When we first reviewed the open-source Bricolage two years ago, we were impressed with its high-end capabilities. As an application built from the ground up to run large, complex and frequently updated content-rich Web sites, we found that Bricolage was well-suited for use even in the largest enterprises and the most active sites. Version 1.8.1 of Bricolage, released last month, makes the platform even more robust, with new capabilities and fixes to previous weaknesses in the product. Probably even more important for corporate customers, it is now possible to get services and support for Bricolage implementations. David Wheeler, the lead developer for Bricolage, founded Kineticode Inc. to provide implementation, development and support services for Bricolage customers.
For site administrators, several weaknesses in Bricolage have been addressed in Version 1.8.1. It is now simple to create and manage multiple sites, with all information highly accessible and content easily shared among sites. The applications security model, which in the previous version gave users too much freedom to change their status, also has been improved, with stronger controls over user access and much more granular permissions rights. Content contributors using Bricolage will benefit from its highly intuitive and attractive Web-based interface, which made it simple in tests to track what we were working on or what needed to be approved before it was published. In addition, several new features greatly eased the task of finding elements and content within the system. Bricolage is extensible, and most of the customizations we wanted to perform could be done directly from the administration interface. As in previous versions, templates and some customizations require an understanding of HTML::Mason, an open-source development system that works via Perl code embedded in HTML. We found it simple to learn and follow, although there will be a steeper learning curve for some site developers, especially those not familiar with Perl. Many of the products previous installation woes have been minimized in the new release. However, for those not accustomed to source-based Unix implementations, Bricolage installation can still be a bear. We highly recommend following all the detailed installation instructions step by step. Bricolage will run on pretty much any flavor of Linux and Unix (including Mac OS X), but it does not run on Windows servers. In addition, Bricolage does not support Apache 2.0, requiring use of the older, 1.3x versions of Apache. Check out eWEEK.coms Enterprise Applications Center at http://enterpriseapps.eweek.com for the latest news, reviews and analysis about productivity and business solutions.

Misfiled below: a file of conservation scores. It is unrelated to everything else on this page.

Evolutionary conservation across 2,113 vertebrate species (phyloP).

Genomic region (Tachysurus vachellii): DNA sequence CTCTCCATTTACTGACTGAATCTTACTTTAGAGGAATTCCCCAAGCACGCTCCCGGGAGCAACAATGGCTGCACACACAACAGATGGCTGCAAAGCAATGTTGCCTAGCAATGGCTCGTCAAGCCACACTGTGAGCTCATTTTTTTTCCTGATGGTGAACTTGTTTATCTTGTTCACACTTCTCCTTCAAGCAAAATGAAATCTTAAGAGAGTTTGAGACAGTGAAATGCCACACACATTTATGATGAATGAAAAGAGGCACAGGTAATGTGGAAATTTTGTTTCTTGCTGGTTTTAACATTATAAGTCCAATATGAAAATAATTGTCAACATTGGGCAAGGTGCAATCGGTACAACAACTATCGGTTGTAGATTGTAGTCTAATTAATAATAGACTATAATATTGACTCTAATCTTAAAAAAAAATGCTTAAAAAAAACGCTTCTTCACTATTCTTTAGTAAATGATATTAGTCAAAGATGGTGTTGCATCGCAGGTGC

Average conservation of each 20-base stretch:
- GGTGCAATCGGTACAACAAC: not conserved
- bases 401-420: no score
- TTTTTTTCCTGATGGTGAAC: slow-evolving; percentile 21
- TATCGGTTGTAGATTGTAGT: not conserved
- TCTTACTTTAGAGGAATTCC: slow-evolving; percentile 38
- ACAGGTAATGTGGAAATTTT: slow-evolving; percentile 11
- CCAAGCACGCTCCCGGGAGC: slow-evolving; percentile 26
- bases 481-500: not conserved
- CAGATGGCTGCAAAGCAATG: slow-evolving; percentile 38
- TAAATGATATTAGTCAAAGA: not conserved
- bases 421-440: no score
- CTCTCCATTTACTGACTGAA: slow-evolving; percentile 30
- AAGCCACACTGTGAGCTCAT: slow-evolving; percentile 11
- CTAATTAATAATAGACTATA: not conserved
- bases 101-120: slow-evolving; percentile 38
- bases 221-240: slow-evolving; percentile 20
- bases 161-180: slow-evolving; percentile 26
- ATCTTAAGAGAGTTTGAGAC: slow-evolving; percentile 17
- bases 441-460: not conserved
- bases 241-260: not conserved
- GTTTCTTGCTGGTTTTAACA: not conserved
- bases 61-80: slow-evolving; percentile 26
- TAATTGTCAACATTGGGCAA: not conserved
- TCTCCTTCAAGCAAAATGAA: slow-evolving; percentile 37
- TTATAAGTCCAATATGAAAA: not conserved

As is the case with most Web content management systems, Bricolage administration is done through a Web browser, and the Bricolage administrative interface is among the best weve seen. We could easily figure out what we needed to do to perform just about any task, and we were able to access all necessary notes, versions and workflows. Context-sensitive help was available in nearly every task window. Best of all, Bricolage 1.8.1 worked with every modern Web browser available. (We tested the system using Microsoft Corp.s Internet Explorer, Opera Software ASAs Opera, The Mozilla Foundations Mozilla and Firefox, and and Netscape Communications Corp.s Netscape 7.)